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International Civil Aviation Organization Spectrum Seminar Nairobi, Kenya February 17-19, 2004 Global Navigation Satellite System (GNSS) Overview and Spectrum.

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Presentation on theme: "International Civil Aviation Organization Spectrum Seminar Nairobi, Kenya February 17-19, 2004 Global Navigation Satellite System (GNSS) Overview and Spectrum."— Presentation transcript:

1 International Civil Aviation Organization Spectrum Seminar Nairobi, Kenya February 17-19, 2004 Global Navigation Satellite System (GNSS) Overview and Spectrum Implementation

2 Basic GNSS System Space Segment –Orbiting Satellites GPS GLONASS Future … Galileo? –Geostationary Satellites SBAS Ground Segment –Satellite Control Stations –Augmentation Systems GBAS Future … GRAS?

3 a b c Satellite Navigation … Basically Multilateration Multilateration: By knowing your distance from at least 3 points of known-position, you can determine your own position. For Satellite Navigation: a, b & c are satellites, and a fourth is needed to solve for clock variations.

4 Earths Ionosphere Actual Path Assumed Path Approach: t arrival – t transmitted ~ distance from satellite Assumes straight path of radio frequency signals Earths ionosphere actually disrupts/bends that path Augmentations correct for that bend using dual-frequency measurements Currently not possible in aircraft; L2 signals not protected. GNSS Ranging and Timing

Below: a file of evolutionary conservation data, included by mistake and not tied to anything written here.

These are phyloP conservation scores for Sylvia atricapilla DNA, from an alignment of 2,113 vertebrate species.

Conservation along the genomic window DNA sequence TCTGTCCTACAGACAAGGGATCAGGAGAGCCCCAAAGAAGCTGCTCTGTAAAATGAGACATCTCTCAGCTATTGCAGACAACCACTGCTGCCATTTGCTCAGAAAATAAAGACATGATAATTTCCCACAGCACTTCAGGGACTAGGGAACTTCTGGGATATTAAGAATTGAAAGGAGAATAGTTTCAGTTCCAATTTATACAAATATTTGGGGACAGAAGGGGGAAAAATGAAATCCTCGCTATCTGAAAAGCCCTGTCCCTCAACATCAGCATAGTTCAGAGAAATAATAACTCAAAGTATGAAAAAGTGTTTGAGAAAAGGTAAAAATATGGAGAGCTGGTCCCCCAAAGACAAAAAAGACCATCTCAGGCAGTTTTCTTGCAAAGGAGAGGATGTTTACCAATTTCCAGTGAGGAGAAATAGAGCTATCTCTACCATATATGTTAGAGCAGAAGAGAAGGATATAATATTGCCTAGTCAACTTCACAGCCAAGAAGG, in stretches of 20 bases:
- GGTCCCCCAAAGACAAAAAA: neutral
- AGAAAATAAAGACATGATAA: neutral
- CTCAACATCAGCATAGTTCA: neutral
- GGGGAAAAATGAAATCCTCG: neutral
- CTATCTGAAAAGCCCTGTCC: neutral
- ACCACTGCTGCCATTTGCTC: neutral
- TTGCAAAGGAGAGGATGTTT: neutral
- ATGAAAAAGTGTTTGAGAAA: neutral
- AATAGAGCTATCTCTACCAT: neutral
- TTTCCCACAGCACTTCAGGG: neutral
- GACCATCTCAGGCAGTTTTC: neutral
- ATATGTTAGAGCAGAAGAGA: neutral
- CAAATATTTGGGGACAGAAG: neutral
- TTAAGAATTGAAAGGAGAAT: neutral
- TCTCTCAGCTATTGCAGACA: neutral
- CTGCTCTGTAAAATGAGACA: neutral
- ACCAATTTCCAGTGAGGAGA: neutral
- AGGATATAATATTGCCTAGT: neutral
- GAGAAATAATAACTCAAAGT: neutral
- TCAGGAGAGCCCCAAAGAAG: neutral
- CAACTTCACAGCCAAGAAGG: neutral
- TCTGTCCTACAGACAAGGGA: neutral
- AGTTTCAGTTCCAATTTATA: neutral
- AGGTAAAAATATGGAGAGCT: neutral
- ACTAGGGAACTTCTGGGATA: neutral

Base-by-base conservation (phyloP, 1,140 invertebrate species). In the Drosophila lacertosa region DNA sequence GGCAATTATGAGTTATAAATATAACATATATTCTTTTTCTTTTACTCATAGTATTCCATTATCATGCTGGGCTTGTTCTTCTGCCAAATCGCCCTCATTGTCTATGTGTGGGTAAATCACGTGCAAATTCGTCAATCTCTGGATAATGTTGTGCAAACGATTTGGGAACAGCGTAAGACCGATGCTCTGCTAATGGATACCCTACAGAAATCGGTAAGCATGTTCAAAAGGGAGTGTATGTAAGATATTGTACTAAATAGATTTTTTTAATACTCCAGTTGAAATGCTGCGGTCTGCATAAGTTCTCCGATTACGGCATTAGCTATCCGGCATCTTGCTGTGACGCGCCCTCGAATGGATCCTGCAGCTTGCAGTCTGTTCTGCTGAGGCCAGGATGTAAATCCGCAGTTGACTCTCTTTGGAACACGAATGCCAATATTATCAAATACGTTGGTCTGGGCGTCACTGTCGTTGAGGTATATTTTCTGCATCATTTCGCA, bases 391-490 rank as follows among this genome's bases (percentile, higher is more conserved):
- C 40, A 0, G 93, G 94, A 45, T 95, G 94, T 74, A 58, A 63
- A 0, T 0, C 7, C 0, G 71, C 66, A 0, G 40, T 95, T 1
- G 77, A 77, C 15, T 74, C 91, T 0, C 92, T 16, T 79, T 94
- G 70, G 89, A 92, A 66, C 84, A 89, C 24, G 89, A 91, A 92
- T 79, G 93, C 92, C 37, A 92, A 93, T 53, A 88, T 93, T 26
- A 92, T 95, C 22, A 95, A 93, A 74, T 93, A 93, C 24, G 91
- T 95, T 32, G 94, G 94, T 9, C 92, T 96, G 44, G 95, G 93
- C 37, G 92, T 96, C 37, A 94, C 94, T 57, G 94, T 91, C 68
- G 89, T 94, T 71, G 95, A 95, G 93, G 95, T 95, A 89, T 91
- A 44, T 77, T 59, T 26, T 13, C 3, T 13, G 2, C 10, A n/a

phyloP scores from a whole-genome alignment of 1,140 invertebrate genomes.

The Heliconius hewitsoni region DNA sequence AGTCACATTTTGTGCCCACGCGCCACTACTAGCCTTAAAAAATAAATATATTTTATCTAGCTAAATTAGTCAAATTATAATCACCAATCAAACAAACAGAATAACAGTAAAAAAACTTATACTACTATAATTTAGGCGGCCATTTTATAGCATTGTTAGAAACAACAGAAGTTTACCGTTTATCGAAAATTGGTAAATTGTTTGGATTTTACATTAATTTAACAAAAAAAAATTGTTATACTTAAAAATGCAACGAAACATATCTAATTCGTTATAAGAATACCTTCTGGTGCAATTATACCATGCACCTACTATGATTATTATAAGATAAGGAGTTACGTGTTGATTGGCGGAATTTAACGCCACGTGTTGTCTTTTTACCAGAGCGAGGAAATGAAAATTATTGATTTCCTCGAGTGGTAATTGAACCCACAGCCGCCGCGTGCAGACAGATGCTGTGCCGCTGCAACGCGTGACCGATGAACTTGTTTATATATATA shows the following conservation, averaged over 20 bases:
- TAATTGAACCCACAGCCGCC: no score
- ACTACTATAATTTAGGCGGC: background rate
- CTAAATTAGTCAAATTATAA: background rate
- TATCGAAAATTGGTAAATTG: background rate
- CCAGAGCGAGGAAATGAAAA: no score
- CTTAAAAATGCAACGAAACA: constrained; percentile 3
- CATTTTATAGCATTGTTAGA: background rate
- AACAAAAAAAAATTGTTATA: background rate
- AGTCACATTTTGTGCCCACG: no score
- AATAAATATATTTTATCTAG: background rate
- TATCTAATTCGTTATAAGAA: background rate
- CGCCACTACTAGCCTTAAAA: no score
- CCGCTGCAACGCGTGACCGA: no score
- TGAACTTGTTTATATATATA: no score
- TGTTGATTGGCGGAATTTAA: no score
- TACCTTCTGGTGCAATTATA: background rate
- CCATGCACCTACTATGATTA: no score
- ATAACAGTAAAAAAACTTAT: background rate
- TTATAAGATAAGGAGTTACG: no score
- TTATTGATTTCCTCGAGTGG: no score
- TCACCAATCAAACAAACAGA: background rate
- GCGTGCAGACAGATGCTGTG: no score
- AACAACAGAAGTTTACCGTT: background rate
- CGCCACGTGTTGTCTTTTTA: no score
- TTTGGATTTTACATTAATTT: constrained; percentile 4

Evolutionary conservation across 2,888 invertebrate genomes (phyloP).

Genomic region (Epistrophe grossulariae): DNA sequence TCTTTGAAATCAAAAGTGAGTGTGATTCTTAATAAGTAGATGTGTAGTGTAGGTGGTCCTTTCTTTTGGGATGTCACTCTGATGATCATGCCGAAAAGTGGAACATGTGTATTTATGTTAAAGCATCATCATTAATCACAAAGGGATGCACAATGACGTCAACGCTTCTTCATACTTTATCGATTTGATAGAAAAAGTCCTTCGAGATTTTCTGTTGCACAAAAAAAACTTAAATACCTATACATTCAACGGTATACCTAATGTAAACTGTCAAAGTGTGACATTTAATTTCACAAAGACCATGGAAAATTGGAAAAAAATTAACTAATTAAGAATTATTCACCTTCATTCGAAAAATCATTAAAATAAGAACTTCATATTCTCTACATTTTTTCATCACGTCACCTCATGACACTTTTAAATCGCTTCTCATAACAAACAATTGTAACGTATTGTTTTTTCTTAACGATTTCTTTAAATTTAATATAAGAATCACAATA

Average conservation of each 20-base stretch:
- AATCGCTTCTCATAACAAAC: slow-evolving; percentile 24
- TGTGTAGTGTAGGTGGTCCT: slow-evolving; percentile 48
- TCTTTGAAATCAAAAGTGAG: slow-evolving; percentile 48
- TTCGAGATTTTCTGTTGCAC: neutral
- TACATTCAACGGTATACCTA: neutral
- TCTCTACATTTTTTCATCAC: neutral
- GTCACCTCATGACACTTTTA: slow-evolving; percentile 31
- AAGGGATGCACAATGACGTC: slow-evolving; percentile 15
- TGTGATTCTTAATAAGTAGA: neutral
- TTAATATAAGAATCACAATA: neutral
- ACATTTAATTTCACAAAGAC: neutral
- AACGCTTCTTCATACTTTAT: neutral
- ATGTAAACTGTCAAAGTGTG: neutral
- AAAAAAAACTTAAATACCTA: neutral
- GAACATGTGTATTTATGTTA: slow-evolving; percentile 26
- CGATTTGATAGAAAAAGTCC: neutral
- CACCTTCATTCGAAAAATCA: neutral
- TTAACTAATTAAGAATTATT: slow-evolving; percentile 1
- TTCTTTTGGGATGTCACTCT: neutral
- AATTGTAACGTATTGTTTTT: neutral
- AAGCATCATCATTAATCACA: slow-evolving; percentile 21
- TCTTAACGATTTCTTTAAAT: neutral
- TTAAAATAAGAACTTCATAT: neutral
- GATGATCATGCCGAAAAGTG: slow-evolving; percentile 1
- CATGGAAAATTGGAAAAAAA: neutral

5 Satellite Navigations Mission SBAS/GBAS Implementation GBAS SBAS

6 FAA Satellite Based Augmentation System (WAAS used as example) L1, L2

7 Ground Based Augmentation System (GBAS) Architecture GBAS Reference Station (Integrity Accuracy Availability) Processor GNSS Receiver VHF Transmitter Monitor Status Pseudolite

8 Planned GNSS Modernization Addition of satellite constellations –Galileo, additional GLONASS satellites –Improves user availability Addition of civil signals – MHz band –Facilitates user ionospheric corrections –Possible broadcast of integrity signal May limit need for external augmentations Increased power, improved coding –Better resistance to interference

9 GNSS Frequency Bands Frequency (MHz)Function GBAS broadcast link GPS L5, Galileo E5, future SBAS, GLONASS L GPS L2 (site-by-site ground use only) SBAS, GPS L1, GLONASS, Galileo E1

10 Spectrum Issues GNSS signals are very weak –~ 50,000 times weaker than the minimum specified edge-of-coverage DME signal Aviation spectrum managers must be constantly watching to ensure spectrum incursion from in- band/adjacent band systems does not cause interference. One example: ITU Footnotes and –Allow fixed service in GNSS bands in some countries –Countries encouraged to remove their names from the footnotes.


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